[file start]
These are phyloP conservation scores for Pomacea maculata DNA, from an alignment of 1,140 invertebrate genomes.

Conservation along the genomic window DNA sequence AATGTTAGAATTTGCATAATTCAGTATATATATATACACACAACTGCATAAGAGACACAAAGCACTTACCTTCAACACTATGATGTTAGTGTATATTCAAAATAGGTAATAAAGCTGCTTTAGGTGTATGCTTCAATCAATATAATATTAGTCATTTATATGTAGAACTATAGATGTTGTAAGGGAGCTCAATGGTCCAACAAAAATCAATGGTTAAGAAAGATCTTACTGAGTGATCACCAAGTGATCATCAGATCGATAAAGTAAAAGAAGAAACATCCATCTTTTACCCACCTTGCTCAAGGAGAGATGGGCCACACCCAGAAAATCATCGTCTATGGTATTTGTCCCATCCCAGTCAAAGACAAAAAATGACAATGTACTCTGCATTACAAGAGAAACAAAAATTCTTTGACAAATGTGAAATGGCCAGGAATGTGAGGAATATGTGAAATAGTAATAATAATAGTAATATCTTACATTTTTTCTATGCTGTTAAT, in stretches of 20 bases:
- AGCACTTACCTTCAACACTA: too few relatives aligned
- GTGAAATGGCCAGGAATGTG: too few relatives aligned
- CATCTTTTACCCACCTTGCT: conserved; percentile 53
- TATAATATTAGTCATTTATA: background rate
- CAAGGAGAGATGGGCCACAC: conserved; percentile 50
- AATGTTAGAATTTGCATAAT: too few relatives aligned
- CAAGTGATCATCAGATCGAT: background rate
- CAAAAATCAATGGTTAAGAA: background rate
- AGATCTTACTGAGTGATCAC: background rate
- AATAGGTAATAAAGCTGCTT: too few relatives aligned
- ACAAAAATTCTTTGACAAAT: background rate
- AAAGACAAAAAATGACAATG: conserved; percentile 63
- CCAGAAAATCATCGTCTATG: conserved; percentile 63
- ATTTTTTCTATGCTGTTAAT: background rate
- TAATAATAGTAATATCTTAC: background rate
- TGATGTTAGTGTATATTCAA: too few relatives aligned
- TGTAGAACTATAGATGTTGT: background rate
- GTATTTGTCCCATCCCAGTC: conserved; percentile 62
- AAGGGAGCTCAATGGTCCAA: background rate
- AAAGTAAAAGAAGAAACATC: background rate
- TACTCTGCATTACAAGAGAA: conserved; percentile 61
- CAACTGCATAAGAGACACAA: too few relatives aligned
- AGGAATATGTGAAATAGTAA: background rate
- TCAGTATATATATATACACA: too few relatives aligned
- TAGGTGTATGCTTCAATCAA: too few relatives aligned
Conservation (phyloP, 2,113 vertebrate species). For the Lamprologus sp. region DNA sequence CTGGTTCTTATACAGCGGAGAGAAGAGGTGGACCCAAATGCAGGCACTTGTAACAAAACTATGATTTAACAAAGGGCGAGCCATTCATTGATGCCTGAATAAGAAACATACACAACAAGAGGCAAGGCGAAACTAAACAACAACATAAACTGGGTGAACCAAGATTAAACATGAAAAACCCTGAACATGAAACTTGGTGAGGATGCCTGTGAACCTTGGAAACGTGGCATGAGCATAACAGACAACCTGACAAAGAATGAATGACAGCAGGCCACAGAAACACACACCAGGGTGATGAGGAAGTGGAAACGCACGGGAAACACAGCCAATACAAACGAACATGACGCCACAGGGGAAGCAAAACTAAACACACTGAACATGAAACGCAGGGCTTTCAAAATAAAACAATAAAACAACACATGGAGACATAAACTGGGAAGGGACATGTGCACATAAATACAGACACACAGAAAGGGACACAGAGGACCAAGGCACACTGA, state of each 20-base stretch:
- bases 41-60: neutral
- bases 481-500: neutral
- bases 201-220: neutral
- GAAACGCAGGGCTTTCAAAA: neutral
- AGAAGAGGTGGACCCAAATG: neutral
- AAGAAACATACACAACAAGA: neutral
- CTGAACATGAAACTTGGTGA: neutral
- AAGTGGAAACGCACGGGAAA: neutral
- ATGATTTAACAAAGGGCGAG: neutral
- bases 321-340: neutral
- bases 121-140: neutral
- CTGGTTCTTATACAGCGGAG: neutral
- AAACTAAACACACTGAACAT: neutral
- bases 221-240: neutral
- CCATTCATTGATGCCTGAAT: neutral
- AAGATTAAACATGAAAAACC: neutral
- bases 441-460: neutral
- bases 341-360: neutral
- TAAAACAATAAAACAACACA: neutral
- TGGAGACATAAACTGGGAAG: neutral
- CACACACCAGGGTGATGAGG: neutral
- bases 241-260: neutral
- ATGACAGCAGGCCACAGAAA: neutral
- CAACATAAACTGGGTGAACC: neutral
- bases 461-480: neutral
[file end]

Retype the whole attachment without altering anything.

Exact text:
These are phyloP conservation scores for Pomacea maculata DNA, from an alignment of 1,140 invertebrate genomes.

Conservation along the genomic window DNA sequence AATGTTAGAATTTGCATAATTCAGTATATATATATACACACAACTGCATAAGAGACACAAAGCACTTACCTTCAACACTATGATGTTAGTGTATATTCAAAATAGGTAATAAAGCTGCTTTAGGTGTATGCTTCAATCAATATAATATTAGTCATTTATATGTAGAACTATAGATGTTGTAAGGGAGCTCAATGGTCCAACAAAAATCAATGGTTAAGAAAGATCTTACTGAGTGATCACCAAGTGATCATCAGATCGATAAAGTAAAAGAAGAAACATCCATCTTTTACCCACCTTGCTCAAGGAGAGATGGGCCACACCCAGAAAATCATCGTCTATGGTATTTGTCCCATCCCAGTCAAAGACAAAAAATGACAATGTACTCTGCATTACAAGAGAAACAAAAATTCTTTGACAAATGTGAAATGGCCAGGAATGTGAGGAATATGTGAAATAGTAATAATAATAGTAATATCTTACATTTTTTCTATGCTGTTAAT, in stretches of 20 bases:
- AGCACTTACCTTCAACACTA: too few relatives aligned
- GTGAAATGGCCAGGAATGTG: too few relatives aligned
- CATCTTTTACCCACCTTGCT: conserved; percentile 53
- TATAATATTAGTCATTTATA: background rate
- CAAGGAGAGATGGGCCACAC: conserved; percentile 50
- AATGTTAGAATTTGCATAAT: too few relatives aligned
- CAAGTGATCATCAGATCGAT: background rate
- CAAAAATCAATGGTTAAGAA: background rate
- AGATCTTACTGAGTGATCAC: background rate
- AATAGGTAATAAAGCTGCTT: too few relatives aligned
- ACAAAAATTCTTTGACAAAT: background rate
- AAAGACAAAAAATGACAATG: conserved; percentile 63
- CCAGAAAATCATCGTCTATG: conserved; percentile 63
- ATTTTTTCTATGCTGTTAAT: background rate
- TAATAATAGTAATATCTTAC: background rate
- TGATGTTAGTGTATATTCAA: too few relatives aligned
- TGTAGAACTATAGATGTTGT: background rate
- GTATTTGTCCCATCCCAGTC: conserved; percentile 62
- AAGGGAGCTCAATGGTCCAA: background rate
- AAAGTAAAAGAAGAAACATC: background rate
- TACTCTGCATTACAAGAGAA: conserved; percentile 61
- CAACTGCATAAGAGACACAA: too few relatives aligned
- AGGAATATGTGAAATAGTAA: background rate
- TCAGTATATATATATACACA: too few relatives aligned
- TAGGTGTATGCTTCAATCAA: too few relatives aligned
Conservation (phyloP, 2,113 vertebrate species). For the Lamprologus sp. region DNA sequence CTGGTTCTTATACAGCGGAGAGAAGAGGTGGACCCAAATGCAGGCACTTGTAACAAAACTATGATTTAACAAAGGGCGAGCCATTCATTGATGCCTGAATAAGAAACATACACAACAAGAGGCAAGGCGAAACTAAACAACAACATAAACTGGGTGAACCAAGATTAAACATGAAAAACCCTGAACATGAAACTTGGTGAGGATGCCTGTGAACCTTGGAAACGTGGCATGAGCATAACAGACAACCTGACAAAGAATGAATGACAGCAGGCCACAGAAACACACACCAGGGTGATGAGGAAGTGGAAACGCACGGGAAACACAGCCAATACAAACGAACATGACGCCACAGGGGAAGCAAAACTAAACACACTGAACATGAAACGCAGGGCTTTCAAAATAAAACAATAAAACAACACATGGAGACATAAACTGGGAAGGGACATGTGCACATAAATACAGACACACAGAAAGGGACACAGAGGACCAAGGCACACTGA, state of each 20-base stretch:
- bases 41-60: neutral
- bases 481-500: neutral
- bases 201-220: neutral
- GAAACGCAGGGCTTTCAAAA: neutral
- AGAAGAGGTGGACCCAAATG: neutral
- AAGAAACATACACAACAAGA: neutral
- CTGAACATGAAACTTGGTGA: neutral
- AAGTGGAAACGCACGGGAAA: neutral
- ATGATTTAACAAAGGGCGAG: neutral
- bases 321-340: neutral
- bases 121-140: neutral
- CTGGTTCTTATACAGCGGAG: neutral
- AAACTAAACACACTGAACAT: neutral
- bases 221-240: neutral
- CCATTCATTGATGCCTGAAT: neutral
- AAGATTAAACATGAAAAACC: neutral
- bases 441-460: neutral
- bases 341-360: neutral
- TAAAACAATAAAACAACACA: neutral
- TGGAGACATAAACTGGGAAG: neutral
- CACACACCAGGGTGATGAGG: neutral
- bases 241-260: neutral
- ATGACAGCAGGCCACAGAAA: neutral
- CAACATAAACTGGGTGAACC: neutral
- bases 461-480: neutral